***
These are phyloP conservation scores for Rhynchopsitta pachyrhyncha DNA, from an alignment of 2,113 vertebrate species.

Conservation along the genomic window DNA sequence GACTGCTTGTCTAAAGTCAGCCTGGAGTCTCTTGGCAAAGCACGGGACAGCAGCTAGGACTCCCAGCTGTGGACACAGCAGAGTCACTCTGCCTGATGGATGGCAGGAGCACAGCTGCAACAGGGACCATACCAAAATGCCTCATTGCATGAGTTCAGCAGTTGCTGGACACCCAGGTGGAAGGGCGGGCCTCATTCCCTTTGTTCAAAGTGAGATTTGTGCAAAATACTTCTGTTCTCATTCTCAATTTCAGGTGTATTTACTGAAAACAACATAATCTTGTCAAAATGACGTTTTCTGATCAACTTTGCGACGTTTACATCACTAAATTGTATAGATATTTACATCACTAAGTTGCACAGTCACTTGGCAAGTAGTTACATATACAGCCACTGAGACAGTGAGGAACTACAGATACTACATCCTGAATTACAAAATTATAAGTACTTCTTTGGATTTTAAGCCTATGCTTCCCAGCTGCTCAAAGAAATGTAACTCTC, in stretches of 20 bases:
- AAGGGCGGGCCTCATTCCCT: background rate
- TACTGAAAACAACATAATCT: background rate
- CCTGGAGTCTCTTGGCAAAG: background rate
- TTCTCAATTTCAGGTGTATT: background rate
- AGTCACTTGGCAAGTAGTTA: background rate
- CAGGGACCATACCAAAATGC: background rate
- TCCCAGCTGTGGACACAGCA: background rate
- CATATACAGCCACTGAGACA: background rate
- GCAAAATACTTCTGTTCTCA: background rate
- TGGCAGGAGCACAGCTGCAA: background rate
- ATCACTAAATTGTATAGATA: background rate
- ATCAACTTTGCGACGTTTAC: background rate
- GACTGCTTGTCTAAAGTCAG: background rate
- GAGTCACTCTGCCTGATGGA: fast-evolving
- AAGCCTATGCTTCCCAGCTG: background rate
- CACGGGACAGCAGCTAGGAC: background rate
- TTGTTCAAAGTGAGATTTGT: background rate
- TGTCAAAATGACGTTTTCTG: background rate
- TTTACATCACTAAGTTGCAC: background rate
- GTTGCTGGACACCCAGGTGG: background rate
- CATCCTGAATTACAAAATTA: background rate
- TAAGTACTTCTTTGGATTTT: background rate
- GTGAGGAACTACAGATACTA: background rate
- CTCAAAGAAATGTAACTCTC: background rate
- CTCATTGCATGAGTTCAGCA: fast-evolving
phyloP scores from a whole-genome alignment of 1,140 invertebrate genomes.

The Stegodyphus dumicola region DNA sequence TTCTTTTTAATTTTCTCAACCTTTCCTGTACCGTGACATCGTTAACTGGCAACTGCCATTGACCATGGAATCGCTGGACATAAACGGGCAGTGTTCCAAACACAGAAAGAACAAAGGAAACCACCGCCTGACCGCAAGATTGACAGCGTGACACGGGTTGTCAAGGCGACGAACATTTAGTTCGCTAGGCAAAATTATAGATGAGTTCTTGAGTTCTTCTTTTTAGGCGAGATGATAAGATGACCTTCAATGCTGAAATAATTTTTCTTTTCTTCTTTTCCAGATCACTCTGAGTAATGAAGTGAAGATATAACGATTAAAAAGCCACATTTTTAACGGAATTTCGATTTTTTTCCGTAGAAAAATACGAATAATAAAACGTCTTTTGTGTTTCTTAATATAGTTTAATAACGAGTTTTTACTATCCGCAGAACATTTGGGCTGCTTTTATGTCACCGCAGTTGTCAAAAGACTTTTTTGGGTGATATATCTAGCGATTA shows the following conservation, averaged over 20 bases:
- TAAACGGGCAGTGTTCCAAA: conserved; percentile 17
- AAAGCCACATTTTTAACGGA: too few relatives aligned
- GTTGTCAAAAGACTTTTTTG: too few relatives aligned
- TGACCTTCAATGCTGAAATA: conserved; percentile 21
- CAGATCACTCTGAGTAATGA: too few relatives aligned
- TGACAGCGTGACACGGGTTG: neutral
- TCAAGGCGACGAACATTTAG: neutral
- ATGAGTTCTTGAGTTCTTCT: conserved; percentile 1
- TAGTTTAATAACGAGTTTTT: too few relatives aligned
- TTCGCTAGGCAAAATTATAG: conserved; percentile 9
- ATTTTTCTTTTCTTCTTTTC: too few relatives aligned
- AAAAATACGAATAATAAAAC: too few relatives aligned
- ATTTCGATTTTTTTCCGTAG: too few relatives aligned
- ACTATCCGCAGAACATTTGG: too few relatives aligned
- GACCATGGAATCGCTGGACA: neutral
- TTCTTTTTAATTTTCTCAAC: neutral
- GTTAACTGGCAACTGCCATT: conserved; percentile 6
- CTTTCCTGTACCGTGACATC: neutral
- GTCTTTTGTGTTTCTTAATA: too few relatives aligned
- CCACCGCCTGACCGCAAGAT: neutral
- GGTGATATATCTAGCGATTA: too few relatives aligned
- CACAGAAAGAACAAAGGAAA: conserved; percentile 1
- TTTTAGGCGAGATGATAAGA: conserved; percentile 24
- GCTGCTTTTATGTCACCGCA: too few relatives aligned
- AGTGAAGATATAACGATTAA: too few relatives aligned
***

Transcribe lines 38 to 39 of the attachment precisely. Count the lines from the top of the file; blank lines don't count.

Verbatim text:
- TAGTTTAATAACGAGTTTTT: too few relatives aligned
- TTCGCTAGGCAAAATTATAG: conserved; percentile 9